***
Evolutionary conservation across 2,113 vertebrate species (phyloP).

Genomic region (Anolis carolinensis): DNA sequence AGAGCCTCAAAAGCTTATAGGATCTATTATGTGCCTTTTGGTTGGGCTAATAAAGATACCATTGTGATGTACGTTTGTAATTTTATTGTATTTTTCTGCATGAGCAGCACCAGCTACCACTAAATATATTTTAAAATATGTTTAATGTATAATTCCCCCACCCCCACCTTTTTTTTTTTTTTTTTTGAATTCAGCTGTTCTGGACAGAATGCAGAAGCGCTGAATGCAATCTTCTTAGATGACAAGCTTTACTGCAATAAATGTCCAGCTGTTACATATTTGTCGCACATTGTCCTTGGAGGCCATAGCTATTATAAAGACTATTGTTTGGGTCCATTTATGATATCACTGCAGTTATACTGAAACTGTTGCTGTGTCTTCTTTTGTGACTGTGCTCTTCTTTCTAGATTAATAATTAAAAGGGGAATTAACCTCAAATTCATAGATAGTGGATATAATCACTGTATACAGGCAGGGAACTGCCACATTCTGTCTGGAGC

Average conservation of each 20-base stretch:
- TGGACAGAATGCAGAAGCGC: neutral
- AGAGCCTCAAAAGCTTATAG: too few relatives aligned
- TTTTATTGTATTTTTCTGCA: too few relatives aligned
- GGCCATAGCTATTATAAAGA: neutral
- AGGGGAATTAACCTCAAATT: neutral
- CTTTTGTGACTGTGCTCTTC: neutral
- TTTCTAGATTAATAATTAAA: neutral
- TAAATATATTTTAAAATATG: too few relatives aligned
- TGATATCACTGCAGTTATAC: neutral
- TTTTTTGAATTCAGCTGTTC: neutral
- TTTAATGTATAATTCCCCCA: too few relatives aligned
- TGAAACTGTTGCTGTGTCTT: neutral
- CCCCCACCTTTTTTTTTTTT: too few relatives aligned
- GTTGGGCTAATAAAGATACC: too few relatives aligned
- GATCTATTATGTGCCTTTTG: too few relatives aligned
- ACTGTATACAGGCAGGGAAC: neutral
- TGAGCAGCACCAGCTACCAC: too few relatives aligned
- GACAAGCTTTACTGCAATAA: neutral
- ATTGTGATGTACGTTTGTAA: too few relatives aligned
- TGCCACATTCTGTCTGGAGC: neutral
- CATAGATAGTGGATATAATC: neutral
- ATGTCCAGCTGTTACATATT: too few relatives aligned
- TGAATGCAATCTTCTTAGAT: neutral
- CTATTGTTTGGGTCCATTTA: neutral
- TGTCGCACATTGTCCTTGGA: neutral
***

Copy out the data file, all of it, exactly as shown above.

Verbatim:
Evolutionary conservation across 2,113 vertebrate species (phyloP).

Genomic region (Anolis carolinensis): DNA sequence AGAGCCTCAAAAGCTTATAGGATCTATTATGTGCCTTTTGGTTGGGCTAATAAAGATACCATTGTGATGTACGTTTGTAATTTTATTGTATTTTTCTGCATGAGCAGCACCAGCTACCACTAAATATATTTTAAAATATGTTTAATGTATAATTCCCCCACCCCCACCTTTTTTTTTTTTTTTTTTGAATTCAGCTGTTCTGGACAGAATGCAGAAGCGCTGAATGCAATCTTCTTAGATGACAAGCTTTACTGCAATAAATGTCCAGCTGTTACATATTTGTCGCACATTGTCCTTGGAGGCCATAGCTATTATAAAGACTATTGTTTGGGTCCATTTATGATATCACTGCAGTTATACTGAAACTGTTGCTGTGTCTTCTTTTGTGACTGTGCTCTTCTTTCTAGATTAATAATTAAAAGGGGAATTAACCTCAAATTCATAGATAGTGGATATAATCACTGTATACAGGCAGGGAACTGCCACATTCTGTCTGGAGC

Average conservation of each 20-base stretch:
- TGGACAGAATGCAGAAGCGC: neutral
- AGAGCCTCAAAAGCTTATAG: too few relatives aligned
- TTTTATTGTATTTTTCTGCA: too few relatives aligned
- GGCCATAGCTATTATAAAGA: neutral
- AGGGGAATTAACCTCAAATT: neutral
- CTTTTGTGACTGTGCTCTTC: neutral
- TTTCTAGATTAATAATTAAA: neutral
- TAAATATATTTTAAAATATG: too few relatives aligned
- TGATATCACTGCAGTTATAC: neutral
- TTTTTTGAATTCAGCTGTTC: neutral
- TTTAATGTATAATTCCCCCA: too few relatives aligned
- TGAAACTGTTGCTGTGTCTT: neutral
- CCCCCACCTTTTTTTTTTTT: too few relatives aligned
- GTTGGGCTAATAAAGATACC: too few relatives aligned
- GATCTATTATGTGCCTTTTG: too few relatives aligned
- ACTGTATACAGGCAGGGAAC: neutral
- TGAGCAGCACCAGCTACCAC: too few relatives aligned
- GACAAGCTTTACTGCAATAA: neutral
- ATTGTGATGTACGTTTGTAA: too few relatives aligned
- TGCCACATTCTGTCTGGAGC: neutral
- CATAGATAGTGGATATAATC: neutral
- ATGTCCAGCTGTTACATATT: too few relatives aligned
- TGAATGCAATCTTCTTAGAT: neutral
- CTATTGTTTGGGTCCATTTA: neutral
- TGTCGCACATTGTCCTTGGA: neutral